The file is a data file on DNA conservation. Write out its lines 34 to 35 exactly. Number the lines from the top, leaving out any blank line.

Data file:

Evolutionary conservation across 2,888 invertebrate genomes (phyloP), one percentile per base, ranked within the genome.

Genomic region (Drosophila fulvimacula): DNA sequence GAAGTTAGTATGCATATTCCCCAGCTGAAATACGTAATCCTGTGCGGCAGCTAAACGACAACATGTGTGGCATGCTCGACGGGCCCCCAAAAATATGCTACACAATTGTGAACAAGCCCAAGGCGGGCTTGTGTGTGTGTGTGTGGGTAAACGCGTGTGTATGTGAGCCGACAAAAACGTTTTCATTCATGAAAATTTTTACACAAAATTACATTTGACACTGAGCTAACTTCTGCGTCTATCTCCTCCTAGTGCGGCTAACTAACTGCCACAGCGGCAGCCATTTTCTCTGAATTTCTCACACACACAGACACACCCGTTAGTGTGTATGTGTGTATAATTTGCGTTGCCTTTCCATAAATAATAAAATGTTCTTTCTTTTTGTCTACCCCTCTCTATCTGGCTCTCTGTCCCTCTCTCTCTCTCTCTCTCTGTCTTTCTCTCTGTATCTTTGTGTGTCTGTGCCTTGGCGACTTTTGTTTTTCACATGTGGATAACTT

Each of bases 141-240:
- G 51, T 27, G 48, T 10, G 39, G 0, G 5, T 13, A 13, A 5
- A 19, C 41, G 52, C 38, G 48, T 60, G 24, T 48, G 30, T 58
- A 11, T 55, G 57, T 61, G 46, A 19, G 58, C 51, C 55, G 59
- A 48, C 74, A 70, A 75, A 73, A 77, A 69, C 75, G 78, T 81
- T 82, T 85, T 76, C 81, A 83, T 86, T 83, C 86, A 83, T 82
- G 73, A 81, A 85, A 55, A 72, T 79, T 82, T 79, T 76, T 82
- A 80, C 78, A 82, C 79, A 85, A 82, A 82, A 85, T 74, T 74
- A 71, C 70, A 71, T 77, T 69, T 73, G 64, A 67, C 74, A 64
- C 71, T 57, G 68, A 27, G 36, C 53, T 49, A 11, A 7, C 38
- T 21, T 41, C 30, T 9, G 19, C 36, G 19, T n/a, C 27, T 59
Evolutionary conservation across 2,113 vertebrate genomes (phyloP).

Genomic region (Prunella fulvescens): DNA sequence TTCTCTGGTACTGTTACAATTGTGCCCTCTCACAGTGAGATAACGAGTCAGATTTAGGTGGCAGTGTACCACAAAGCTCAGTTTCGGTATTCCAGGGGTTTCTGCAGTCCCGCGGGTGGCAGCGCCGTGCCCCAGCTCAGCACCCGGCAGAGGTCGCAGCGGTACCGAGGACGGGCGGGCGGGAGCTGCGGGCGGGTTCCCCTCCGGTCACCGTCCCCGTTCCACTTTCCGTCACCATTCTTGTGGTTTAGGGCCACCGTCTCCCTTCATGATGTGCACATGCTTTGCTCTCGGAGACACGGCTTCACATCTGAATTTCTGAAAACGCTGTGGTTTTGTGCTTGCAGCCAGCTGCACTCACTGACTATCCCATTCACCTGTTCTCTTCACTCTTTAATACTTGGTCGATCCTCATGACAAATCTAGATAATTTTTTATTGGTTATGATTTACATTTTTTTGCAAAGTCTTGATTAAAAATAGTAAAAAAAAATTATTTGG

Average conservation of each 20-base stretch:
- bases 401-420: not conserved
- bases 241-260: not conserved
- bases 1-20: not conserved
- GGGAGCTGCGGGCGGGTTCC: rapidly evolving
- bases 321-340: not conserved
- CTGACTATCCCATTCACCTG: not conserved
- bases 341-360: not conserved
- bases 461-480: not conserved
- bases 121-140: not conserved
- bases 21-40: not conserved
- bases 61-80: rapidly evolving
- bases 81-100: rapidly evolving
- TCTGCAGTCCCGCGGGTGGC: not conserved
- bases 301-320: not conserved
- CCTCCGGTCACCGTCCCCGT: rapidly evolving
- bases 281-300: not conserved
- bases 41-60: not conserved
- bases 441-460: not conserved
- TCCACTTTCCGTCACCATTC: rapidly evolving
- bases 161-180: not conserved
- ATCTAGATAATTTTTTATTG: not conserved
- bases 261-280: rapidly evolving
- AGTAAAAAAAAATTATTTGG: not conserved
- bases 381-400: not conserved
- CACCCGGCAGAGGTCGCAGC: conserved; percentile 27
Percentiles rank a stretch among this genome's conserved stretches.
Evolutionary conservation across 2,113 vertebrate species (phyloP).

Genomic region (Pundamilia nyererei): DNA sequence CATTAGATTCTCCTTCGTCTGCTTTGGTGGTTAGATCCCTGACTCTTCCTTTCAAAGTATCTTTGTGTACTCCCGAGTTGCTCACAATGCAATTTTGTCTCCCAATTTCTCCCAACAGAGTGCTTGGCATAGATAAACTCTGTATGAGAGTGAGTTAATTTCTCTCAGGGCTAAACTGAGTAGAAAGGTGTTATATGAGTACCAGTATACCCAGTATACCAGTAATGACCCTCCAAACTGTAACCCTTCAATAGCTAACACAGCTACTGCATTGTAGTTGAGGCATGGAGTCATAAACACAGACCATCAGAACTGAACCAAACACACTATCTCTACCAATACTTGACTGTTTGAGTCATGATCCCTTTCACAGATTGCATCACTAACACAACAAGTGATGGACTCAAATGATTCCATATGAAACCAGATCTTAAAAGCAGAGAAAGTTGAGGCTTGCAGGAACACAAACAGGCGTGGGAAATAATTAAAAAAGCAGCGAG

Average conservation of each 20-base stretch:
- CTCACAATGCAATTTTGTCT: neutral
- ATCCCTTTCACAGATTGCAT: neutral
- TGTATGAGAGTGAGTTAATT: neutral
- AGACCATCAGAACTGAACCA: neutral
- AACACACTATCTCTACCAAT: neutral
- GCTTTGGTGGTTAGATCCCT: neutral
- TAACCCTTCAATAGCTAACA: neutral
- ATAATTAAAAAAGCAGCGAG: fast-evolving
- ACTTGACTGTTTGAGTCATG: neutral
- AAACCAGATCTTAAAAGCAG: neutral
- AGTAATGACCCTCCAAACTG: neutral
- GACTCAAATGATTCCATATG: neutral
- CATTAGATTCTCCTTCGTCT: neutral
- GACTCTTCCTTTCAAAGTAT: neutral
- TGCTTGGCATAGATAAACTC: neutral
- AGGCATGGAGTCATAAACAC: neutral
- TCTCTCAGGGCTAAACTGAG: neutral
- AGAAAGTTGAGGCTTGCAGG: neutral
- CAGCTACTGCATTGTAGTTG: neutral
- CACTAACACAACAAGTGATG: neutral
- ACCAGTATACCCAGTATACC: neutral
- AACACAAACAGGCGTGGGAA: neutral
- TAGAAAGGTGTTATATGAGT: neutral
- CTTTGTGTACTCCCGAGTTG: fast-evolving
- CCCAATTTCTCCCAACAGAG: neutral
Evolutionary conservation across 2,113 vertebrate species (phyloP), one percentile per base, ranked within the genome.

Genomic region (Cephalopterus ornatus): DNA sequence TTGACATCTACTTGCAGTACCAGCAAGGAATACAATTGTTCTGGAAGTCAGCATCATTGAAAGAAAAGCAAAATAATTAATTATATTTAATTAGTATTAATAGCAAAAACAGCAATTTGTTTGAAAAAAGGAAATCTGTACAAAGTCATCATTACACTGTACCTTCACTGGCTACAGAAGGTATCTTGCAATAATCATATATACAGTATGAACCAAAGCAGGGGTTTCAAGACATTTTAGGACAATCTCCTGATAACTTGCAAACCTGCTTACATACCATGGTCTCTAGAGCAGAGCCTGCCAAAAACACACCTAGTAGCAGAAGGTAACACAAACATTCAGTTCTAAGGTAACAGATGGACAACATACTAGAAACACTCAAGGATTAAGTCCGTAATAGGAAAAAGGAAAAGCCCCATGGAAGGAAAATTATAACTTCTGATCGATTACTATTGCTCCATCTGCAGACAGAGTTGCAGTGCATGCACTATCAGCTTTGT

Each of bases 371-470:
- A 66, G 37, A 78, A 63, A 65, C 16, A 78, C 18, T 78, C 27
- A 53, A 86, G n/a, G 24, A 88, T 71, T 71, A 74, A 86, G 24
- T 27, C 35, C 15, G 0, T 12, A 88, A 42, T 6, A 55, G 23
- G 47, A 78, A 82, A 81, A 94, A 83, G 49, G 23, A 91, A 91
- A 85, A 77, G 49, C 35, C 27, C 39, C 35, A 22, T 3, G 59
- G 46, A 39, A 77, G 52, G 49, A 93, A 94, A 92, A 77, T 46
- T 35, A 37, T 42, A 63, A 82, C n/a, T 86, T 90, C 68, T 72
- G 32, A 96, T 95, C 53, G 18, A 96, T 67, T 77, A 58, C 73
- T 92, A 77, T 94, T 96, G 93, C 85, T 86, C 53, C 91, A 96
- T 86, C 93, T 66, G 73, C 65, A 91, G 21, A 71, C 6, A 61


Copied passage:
- bases 441-460: not conserved
- TCCACTTTCCGTCACCATTC: rapidly evolving